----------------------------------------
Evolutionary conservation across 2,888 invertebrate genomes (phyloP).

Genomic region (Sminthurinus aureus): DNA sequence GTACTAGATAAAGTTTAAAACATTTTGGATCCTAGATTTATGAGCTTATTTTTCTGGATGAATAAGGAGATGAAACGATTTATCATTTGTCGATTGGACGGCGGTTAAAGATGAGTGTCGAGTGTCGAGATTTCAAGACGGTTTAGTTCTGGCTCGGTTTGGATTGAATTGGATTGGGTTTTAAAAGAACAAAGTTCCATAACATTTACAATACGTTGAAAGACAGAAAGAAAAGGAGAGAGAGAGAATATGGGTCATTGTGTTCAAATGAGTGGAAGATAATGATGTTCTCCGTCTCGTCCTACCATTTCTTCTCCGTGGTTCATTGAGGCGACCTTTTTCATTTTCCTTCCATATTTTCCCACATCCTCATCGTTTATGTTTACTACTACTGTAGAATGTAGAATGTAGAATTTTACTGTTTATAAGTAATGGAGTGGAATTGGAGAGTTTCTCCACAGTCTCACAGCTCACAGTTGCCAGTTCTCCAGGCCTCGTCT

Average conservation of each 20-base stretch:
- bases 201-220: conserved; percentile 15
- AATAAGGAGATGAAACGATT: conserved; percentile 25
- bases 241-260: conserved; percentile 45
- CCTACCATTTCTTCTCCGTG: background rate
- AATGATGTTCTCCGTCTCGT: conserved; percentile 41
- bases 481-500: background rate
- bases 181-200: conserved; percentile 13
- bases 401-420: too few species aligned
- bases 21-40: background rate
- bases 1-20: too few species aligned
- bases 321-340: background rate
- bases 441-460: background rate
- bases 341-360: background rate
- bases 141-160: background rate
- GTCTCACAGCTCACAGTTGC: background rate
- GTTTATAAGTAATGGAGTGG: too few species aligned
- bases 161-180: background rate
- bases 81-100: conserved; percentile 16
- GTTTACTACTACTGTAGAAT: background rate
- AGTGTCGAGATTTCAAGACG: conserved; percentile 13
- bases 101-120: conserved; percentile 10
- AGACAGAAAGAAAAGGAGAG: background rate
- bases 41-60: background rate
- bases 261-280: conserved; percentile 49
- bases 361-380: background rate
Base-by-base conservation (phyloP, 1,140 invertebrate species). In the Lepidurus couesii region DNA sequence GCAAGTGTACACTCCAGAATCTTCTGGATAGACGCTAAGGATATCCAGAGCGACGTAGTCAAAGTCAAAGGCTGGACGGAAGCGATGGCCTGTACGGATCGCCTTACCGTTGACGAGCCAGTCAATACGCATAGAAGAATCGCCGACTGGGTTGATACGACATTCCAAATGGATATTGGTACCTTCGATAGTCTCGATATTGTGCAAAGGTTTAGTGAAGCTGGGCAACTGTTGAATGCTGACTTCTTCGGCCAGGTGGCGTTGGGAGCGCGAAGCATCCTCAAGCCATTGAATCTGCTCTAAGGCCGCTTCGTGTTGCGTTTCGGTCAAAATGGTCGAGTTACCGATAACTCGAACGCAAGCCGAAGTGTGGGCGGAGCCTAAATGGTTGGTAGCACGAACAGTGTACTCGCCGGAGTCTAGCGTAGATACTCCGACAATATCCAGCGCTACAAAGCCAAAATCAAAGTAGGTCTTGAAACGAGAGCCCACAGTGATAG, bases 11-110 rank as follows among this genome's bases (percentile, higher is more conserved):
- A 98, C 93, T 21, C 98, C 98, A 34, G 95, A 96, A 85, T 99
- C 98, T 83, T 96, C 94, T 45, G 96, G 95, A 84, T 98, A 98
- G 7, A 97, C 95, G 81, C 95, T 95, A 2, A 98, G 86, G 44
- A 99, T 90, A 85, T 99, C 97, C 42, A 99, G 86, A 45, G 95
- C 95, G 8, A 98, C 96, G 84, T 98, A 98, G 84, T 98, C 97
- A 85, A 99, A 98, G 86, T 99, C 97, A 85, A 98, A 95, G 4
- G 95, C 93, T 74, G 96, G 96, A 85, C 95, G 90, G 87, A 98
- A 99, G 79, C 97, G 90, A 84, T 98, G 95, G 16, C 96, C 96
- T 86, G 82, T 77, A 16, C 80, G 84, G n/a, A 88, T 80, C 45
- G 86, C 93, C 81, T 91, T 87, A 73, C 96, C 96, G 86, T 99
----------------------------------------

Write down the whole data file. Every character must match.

Evolutionary conservation across 2,888 invertebrate genomes (phyloP).

Genomic region (Sminthurinus aureus): DNA sequence GTACTAGATAAAGTTTAAAACATTTTGGATCCTAGATTTATGAGCTTATTTTTCTGGATGAATAAGGAGATGAAACGATTTATCATTTGTCGATTGGACGGCGGTTAAAGATGAGTGTCGAGTGTCGAGATTTCAAGACGGTTTAGTTCTGGCTCGGTTTGGATTGAATTGGATTGGGTTTTAAAAGAACAAAGTTCCATAACATTTACAATACGTTGAAAGACAGAAAGAAAAGGAGAGAGAGAGAATATGGGTCATTGTGTTCAAATGAGTGGAAGATAATGATGTTCTCCGTCTCGTCCTACCATTTCTTCTCCGTGGTTCATTGAGGCGACCTTTTTCATTTTCCTTCCATATTTTCCCACATCCTCATCGTTTATGTTTACTACTACTGTAGAATGTAGAATGTAGAATTTTACTGTTTATAAGTAATGGAGTGGAATTGGAGAGTTTCTCCACAGTCTCACAGCTCACAGTTGCCAGTTCTCCAGGCCTCGTCT

Average conservation of each 20-base stretch:
- bases 201-220: conserved; percentile 15
- AATAAGGAGATGAAACGATT: conserved; percentile 25
- bases 241-260: conserved; percentile 45
- CCTACCATTTCTTCTCCGTG: background rate
- AATGATGTTCTCCGTCTCGT: conserved; percentile 41
- bases 481-500: background rate
- bases 181-200: conserved; percentile 13
- bases 401-420: too few species aligned
- bases 21-40: background rate
- bases 1-20: too few species aligned
- bases 321-340: background rate
- bases 441-460: background rate
- bases 341-360: background rate
- bases 141-160: background rate
- GTCTCACAGCTCACAGTTGC: background rate
- GTTTATAAGTAATGGAGTGG: too few species aligned
- bases 161-180: background rate
- bases 81-100: conserved; percentile 16
- GTTTACTACTACTGTAGAAT: background rate
- AGTGTCGAGATTTCAAGACG: conserved; percentile 13
- bases 101-120: conserved; percentile 10
- AGACAGAAAGAAAAGGAGAG: background rate
- bases 41-60: background rate
- bases 261-280: conserved; percentile 49
- bases 361-380: background rate
Base-by-base conservation (phyloP, 1,140 invertebrate species). In the Lepidurus couesii region DNA sequence GCAAGTGTACACTCCAGAATCTTCTGGATAGACGCTAAGGATATCCAGAGCGACGTAGTCAAAGTCAAAGGCTGGACGGAAGCGATGGCCTGTACGGATCGCCTTACCGTTGACGAGCCAGTCAATACGCATAGAAGAATCGCCGACTGGGTTGATACGACATTCCAAATGGATATTGGTACCTTCGATAGTCTCGATATTGTGCAAAGGTTTAGTGAAGCTGGGCAACTGTTGAATGCTGACTTCTTCGGCCAGGTGGCGTTGGGAGCGCGAAGCATCCTCAAGCCATTGAATCTGCTCTAAGGCCGCTTCGTGTTGCGTTTCGGTCAAAATGGTCGAGTTACCGATAACTCGAACGCAAGCCGAAGTGTGGGCGGAGCCTAAATGGTTGGTAGCACGAACAGTGTACTCGCCGGAGTCTAGCGTAGATACTCCGACAATATCCAGCGCTACAAAGCCAAAATCAAAGTAGGTCTTGAAACGAGAGCCCACAGTGATAG, bases 11-110 rank as follows among this genome's bases (percentile, higher is more conserved):
- A 98, C 93, T 21, C 98, C 98, A 34, G 95, A 96, A 85, T 99
- C 98, T 83, T 96, C 94, T 45, G 96, G 95, A 84, T 98, A 98
- G 7, A 97, C 95, G 81, C 95, T 95, A 2, A 98, G 86, G 44
- A 99, T 90, A 85, T 99, C 97, C 42, A 99, G 86, A 45, G 95
- C 95, G 8, A 98, C 96, G 84, T 98, A 98, G 84, T 98, C 97
- A 85, A 99, A 98, G 86, T 99, C 97, A 85, A 98, A 95, G 4
- G 95, C 93, T 74, G 96, G 96, A 85, C 95, G 90, G 87, A 98
- A 99, G 79, C 97, G 90, A 84, T 98, G 95, G 16, C 96, C 96
- T 86, G 82, T 77, A 16, C 80, G 84, G n/a, A 88, T 80, C 45
- G 86, C 93, C 81, T 91, T 87, A 73, C 96, C 96, G 86, T 99